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Dental Hygiene Students Speak Out on Dos and Don’ts of Dental Health Care

Dental hygiene student Brittany Grace (far right) makes a presentation on smokeless tobacco facts and consequences last week on campus. Also pictured are from left: Kendra Schaal, Chelsea Laird, Kelsey Butler and instructor Pam Karns. (Logan Media Services photo by John Homan)

Dental hygiene student Brittany Grace (far right) makes a presentation on smokeless tobacco facts and consequences last week on campus. Also pictured are from left: Kendra Schaal, Chelsea Laird, Kelsey Butler and instructor Pam Karns. (Logan Media Services photo by John Homan)

BY JOHN D. HOMAN
Logan Media Services

CARTERVILLE – John A. Logan College dental hygiene students did their part to help educate their fellow students and college employees last week with various presentations on dental health as part of a fall service project.

The soon-to-be experts in bicuspids and molars provided brochures and PowerPoint presentations on mouthguards; smokeless tobacco; halitosis; periodontal disease; oral cancer and diabetes and the oral cavity.

Sharon Jenkins, who serves as instructor for both the dental assistant and dental hygiene programs at JALC, said last week’s presentations were a means in which to communicate effective ways to prevent cavities and systemic diseases.

“Hopefully, people listened and walked away more focused on dental care,” Jenkins said. “I know our students really enjoyed doing the presentations. They were able to share their knowledge and skill.”

Dental hygiene student Michael Grace makes a presentation on diabetes and the oral cavity last week on campus. Also pictured are team members Kenzie Knight and Jessie Davis. (Logan Media Services photo by John Homan)

Dental hygiene student Michael Grace makes a presentation on diabetes and the oral cavity last week on campus. Also pictured are team members Kenzie Knight and Jessie Davis. (Logan Media Services photo by John Homan)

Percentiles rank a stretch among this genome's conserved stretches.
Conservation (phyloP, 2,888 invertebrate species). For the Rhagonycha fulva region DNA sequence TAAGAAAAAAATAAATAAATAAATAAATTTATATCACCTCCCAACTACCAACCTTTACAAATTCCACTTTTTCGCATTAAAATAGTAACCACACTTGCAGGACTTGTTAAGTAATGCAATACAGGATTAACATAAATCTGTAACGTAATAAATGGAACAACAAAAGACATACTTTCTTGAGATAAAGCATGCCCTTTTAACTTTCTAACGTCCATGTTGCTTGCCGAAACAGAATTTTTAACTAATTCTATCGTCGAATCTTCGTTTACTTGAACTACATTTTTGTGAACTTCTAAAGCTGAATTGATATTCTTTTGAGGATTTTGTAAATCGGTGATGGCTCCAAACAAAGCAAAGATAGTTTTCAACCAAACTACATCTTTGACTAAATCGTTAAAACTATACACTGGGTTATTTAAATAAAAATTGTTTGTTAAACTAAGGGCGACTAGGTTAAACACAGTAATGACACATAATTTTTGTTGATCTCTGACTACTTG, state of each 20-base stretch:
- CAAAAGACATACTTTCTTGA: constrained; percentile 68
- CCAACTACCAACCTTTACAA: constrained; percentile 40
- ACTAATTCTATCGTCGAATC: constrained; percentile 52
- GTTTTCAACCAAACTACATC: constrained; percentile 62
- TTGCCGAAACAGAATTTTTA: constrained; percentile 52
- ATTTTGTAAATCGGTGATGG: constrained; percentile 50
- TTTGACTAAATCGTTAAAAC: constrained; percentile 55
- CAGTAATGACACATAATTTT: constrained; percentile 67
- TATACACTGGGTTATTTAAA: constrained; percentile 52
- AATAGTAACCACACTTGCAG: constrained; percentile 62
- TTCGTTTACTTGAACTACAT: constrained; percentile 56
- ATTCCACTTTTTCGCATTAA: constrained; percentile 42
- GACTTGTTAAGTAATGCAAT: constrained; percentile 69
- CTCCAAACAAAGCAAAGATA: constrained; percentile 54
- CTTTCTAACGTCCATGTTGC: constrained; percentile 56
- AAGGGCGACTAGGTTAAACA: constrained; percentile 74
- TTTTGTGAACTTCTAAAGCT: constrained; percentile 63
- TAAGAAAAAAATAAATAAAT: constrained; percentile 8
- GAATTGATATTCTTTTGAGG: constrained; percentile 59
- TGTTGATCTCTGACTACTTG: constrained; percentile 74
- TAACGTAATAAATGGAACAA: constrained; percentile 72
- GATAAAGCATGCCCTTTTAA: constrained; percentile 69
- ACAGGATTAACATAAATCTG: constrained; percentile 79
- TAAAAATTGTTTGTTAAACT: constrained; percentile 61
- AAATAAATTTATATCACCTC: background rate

Jenkins said the college offers a one-year training program for students interested in achieving certification as a dental assistant. The vast majority of those students, upon completion of that one-year training, enroll in JALC’s dental hygiene program, which runs one-and-a-half years or three semesters.

“That added education can lead to full-time positions at a dental office, research at clinics, or teaching. In short, it opens up more doors for future employment.”

JALC will graduate 17 dental hygiene students in December. As many as 26 students are presently enrolled in the dental assistants’ program.

Faith Fann of Royalton is graduating in December with certification in dental hygiene. She and fellow student, Malorie James, made a presentation on mouthguards, which can be used to help protect one’s teeth when participating in sporting activities, for example.

“The idea is to avoid chips and fractures. Call it preventative dentistry,” Fann said.

Dental hygiene student Misti McClain makes a presentation on halitosis with the assistance of her team member, Kassidy Sisk. Pictured with them are JALC instructors, Joanna Christopher and Kathi Kibler. (Logan Media Services photo by John Homan)

Dental hygiene student Misti McClain makes a presentation on halitosis with the assistance of her team member, Kassidy Sisk. Pictured with them are JALC instructors, Joanna Christopher and Kathi Kibler. (Logan Media Services photo by John Homan)

Of course, athletes are not the only ones in need of mouthguards. Fann said they are also handy for people who grind and clinch their teeth at night; those who bite their tongue; and those who have TMJ problems.

Fann added that last week’s project was one of several performed by students. There have also been service-training events at SIU for adults in need of free dental care; training sessions at nursing homes for nurses; and an annual Project Smile kids’ day at the college.

Misti McClain of Paducah is also finishing her training as a hygienist. She said she chose Logan because she liked the ratio of students to instructor.

“I feel I learn better in a smaller setting and I have received more hands-on attention here at Logan,” McClain said.

McClain and her classmate, Kassidy Sisk, made a presentation on halitosis, which is chronic bad breath.

“We wanted to help bring awareness of the issue today, and hopefully, we did just that,” she said. “So many people who stopped by to see our presentation know a little about this or that, but few know the right things to do to improve the problem. Not only has this project been a good teaching tool for us, but we would hope more people will benefit from what they learned from us.”